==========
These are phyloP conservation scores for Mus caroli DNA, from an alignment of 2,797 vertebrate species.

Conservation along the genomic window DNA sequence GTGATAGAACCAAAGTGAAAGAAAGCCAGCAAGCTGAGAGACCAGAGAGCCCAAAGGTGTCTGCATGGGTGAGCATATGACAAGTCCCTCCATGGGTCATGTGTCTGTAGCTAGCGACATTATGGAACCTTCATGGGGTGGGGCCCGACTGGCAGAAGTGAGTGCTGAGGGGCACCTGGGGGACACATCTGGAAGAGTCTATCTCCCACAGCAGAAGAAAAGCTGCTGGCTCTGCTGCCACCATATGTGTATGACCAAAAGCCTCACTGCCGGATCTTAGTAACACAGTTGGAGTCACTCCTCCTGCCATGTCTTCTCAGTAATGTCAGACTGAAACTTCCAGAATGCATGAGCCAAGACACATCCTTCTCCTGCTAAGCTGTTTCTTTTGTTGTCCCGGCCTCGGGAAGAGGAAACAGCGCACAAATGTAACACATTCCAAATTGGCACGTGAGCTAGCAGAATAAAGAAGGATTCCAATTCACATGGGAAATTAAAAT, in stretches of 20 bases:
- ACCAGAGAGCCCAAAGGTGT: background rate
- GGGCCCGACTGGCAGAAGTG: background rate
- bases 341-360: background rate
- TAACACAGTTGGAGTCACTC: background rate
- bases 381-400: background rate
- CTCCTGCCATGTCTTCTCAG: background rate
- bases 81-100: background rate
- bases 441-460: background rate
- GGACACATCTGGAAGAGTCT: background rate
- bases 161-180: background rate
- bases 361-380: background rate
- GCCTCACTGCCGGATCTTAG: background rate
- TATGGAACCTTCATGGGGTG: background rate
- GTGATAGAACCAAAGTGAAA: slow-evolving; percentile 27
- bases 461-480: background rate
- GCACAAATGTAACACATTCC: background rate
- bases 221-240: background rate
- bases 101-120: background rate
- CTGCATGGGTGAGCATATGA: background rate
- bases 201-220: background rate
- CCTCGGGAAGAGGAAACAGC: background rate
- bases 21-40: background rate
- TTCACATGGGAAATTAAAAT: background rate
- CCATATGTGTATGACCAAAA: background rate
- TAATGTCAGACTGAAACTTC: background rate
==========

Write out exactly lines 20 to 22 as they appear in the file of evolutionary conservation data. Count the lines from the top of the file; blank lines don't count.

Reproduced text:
- bases 101-120: background rate
- CTGCATGGGTGAGCATATGA: background rate
- bases 201-220: background rate